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4 Questions to Ask Before Hiring an Editor for Your Business

Not every editor is created equal.

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Opinions expressed by Entrepreneur contributors are their own.

No matter what type of business you have, a qualified editor is one of the best investments you can make. Even experienced writers make critical mistakes when creating everything from about pages, to grant applications, to books. A trained eye can save you and your company from publishing embarrassing mistakes.

The saying, you have to spend money to make money, really applies here. Why is a lack of typos or the quality of your grammar so important? Depending on which research study you listen to (multiple companies have studied both American and British consumers in this regard), anywhere from 59 percent to 82 percent of your potential buyers are turned off by typos, poor grammar or inaccurate translations.

Related: Why You Should Hire a Professional Writer to Boost Your Business

Plenty of professionals such as myself edit blogs, website pages, catalogs, restaurant menus, grant applications, books and more for reasonable rates. However, not all editors and proofreaders are created equal. Before paying a professional to help clean up your written or typed copy, here are some important questions to ask.

1. How much experience do you have?

It's important to find an editor with experience. As I've mentioned in past Entrepreneur articles, some folks without relevant education and professional experience started calling themselves coaches, writers, editors, etc. during the pandemic.

You will pay more for someone with 25 years of experience. But you likely won't have to suffer the embarrassment of missed mistakes or pay out of pocket again to find a truly experienced editor. One lady came to me recently looking for her fifth editor for a book. She had picked the lowest-priced editors four times and got burned badly. These people were either trying to use software programs, outsourcing their work to non-native English speakers or they just didn't know what they were doing.

Related: 3 Red Flags to Look Out for When Hiring a Book or Writing Coach

2. What type of editing do you do?

This is especially important if you need a book editor as opposed to a website copy editor, grant proposal editor, etc. You probably want a copy editor or proofreader for most business texts. If you need an editor for your book, a copy editor or proofreader is fine. But, if you're worried about the literary value of your work, then you may also need a developmental or content editor.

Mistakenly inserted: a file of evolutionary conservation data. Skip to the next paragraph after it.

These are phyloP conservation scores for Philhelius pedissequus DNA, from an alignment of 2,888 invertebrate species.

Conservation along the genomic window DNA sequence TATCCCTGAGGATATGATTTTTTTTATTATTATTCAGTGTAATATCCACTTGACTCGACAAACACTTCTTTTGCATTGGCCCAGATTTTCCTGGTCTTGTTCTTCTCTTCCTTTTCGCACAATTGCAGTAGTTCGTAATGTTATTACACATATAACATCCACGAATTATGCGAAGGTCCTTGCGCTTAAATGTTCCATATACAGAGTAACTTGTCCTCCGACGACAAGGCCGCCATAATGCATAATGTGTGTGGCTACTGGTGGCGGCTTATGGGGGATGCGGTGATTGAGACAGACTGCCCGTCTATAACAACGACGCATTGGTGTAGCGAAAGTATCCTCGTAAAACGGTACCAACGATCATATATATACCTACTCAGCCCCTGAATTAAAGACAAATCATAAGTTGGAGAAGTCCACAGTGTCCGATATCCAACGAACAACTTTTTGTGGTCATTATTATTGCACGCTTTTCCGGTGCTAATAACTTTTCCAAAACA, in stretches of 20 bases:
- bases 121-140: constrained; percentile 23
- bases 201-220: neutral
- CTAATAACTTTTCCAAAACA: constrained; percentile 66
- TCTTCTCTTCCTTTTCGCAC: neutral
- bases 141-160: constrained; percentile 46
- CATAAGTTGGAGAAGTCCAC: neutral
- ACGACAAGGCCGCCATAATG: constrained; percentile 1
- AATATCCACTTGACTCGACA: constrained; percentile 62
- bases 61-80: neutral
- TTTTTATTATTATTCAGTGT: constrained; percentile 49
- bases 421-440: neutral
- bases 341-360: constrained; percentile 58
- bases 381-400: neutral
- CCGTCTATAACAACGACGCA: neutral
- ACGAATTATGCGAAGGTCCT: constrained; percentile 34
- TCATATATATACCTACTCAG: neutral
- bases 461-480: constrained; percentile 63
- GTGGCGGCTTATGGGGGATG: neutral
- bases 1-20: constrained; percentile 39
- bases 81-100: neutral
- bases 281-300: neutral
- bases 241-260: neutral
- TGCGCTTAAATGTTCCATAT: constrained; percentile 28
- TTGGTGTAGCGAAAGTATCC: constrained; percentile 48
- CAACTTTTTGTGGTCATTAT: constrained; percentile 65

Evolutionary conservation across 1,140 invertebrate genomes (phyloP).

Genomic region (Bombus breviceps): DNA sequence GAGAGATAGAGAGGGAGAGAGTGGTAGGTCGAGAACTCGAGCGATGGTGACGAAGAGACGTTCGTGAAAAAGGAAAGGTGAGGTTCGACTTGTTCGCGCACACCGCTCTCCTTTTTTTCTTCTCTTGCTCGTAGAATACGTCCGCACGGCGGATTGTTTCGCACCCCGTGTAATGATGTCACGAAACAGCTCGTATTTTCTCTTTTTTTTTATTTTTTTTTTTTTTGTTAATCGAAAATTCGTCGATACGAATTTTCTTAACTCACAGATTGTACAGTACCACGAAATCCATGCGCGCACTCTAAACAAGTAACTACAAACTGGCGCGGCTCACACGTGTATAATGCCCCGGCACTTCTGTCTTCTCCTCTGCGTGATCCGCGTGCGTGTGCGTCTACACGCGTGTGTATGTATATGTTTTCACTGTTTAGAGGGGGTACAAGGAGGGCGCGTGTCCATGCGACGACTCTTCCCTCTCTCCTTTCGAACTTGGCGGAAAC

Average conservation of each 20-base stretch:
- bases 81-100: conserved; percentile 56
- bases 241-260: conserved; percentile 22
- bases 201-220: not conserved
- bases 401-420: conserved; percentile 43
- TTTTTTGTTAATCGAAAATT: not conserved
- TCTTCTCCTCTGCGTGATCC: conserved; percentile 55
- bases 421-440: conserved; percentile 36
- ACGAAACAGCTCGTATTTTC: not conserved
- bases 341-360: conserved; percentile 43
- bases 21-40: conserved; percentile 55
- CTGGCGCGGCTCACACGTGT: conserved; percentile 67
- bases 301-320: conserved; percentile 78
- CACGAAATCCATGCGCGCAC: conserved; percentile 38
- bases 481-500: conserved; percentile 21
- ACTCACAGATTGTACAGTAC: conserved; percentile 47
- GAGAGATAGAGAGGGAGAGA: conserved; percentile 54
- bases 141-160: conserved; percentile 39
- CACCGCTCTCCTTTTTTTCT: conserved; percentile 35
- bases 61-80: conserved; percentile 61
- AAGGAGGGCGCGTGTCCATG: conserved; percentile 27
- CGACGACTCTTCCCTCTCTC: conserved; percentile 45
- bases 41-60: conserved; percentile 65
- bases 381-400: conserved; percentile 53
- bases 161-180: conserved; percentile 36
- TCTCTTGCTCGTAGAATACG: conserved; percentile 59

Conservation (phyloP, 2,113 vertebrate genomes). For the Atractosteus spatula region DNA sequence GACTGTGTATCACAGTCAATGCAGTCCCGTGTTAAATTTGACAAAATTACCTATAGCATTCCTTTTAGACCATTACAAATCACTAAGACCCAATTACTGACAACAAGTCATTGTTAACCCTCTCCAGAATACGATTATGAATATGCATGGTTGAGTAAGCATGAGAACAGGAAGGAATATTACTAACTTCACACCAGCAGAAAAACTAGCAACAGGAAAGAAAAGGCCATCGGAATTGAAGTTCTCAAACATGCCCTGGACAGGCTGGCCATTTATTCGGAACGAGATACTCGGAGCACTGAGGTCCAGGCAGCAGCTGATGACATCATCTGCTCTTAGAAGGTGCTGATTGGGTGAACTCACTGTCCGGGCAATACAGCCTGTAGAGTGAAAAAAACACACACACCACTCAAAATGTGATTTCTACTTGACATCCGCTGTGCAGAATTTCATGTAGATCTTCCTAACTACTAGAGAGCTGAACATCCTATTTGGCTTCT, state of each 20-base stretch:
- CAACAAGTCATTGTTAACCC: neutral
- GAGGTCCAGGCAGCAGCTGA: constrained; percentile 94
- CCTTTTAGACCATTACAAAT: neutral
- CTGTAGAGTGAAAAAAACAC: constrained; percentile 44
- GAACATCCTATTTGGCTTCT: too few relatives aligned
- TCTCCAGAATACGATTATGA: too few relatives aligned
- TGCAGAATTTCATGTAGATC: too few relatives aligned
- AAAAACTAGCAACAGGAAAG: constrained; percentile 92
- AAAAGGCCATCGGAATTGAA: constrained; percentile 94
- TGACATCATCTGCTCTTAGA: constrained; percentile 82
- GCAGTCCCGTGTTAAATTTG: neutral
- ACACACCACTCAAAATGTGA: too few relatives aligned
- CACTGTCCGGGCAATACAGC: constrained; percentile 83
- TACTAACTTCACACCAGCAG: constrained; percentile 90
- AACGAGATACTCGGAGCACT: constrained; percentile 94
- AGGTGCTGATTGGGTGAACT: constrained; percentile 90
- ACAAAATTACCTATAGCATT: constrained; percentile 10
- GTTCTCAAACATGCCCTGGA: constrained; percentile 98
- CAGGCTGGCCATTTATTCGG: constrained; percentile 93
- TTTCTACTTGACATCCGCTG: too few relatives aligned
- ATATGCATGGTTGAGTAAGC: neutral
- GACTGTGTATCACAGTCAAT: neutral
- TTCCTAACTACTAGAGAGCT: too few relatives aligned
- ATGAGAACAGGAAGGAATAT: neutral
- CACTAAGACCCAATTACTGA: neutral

Some editors have experience with all types of editing, but prefer one over the other (in my case, it's copy editing and proofreading). Others have no idea what you're talking about when you ask what type of editing they do. This is a potential red flag. Even an inexperienced developmental editor should at least know that this area exists.

3. How much will it cost?

Again, don't hire an editor based on the lowest — or even the highest — price. However, as an entrepreneur you need clarity so there aren't any surprises. Only in rare instances will I work hourly, as that model tends to leave more room for ambiguity and suspicion. It's much better for both parties to decide a flat rate, sign a contract and be clear on how many rounds of editing will be performed.

For example, if someone needs a 20,000-word manuscript edited I will create a quote based on both the word count and the amount of work needed. This could range from $800 to $2,000 for one edit. If they want me to edit it and hand it back to them to do with what they will, that's one round of editing. If they want to look at it again, do some rewriting and return it to me, that's a second round of editing.

Most clients want one round, but some want two or three. So you'll need to create a quote based on multiple rounds of work. I lower my quotes significantly if someone asks for two or three rounds of editing. Instead of paying $800 to $2,000 for that 20,000-word manuscript two or three times, they may pay $1,600 to $3,600 for multiple rounds. (Again, these are rough generalizations.)

4. What is your turnaround time?

Over the last 25 years, I've heard nightmares about unclear or missed deadlines. As a former journalist, this makes me cringe. To me, a deadline is a deadline.

Again, clarity from the start will make life easier for everyone involved. If it's a short blog, it's not unreasonable to expect a 12- to 72-hour turnaround time — though some editors won't have the bandwidth for last-minute requests. For a longer project, you could wait anywhere from a week to two months. A 100,000-word book, for example, needs multiple edits and to be done well needs a couple of months of editing.

Be suspicious of anyone who says they can edit your book manuscript quickly. Often, they use software such as Grammarly. Or, break up your book into different files and outsource it to multiple people on sites such as Fiverr or Upwork. (As someone who got most of my clients Upwork for years, I had quite a few clients who asked me to be their outsourced editor.)

You don't want this; you want one person who you can talk to reading every word of your website, bio, blog, grant application, cover letter, resume, book and the like multiple times. You want humans to read it, because software usually can't tell the difference between too and to or if someone typed starring rather than staring.

Related: How to Hire Top-Tier Freelance Writers for your Content Business

Summing it up

An editor can be one of the best investments you ever make as an entrepreneur. With the right experience and education, they will help your written work be the best it can be — and you'll avoid becoming a social media meme.

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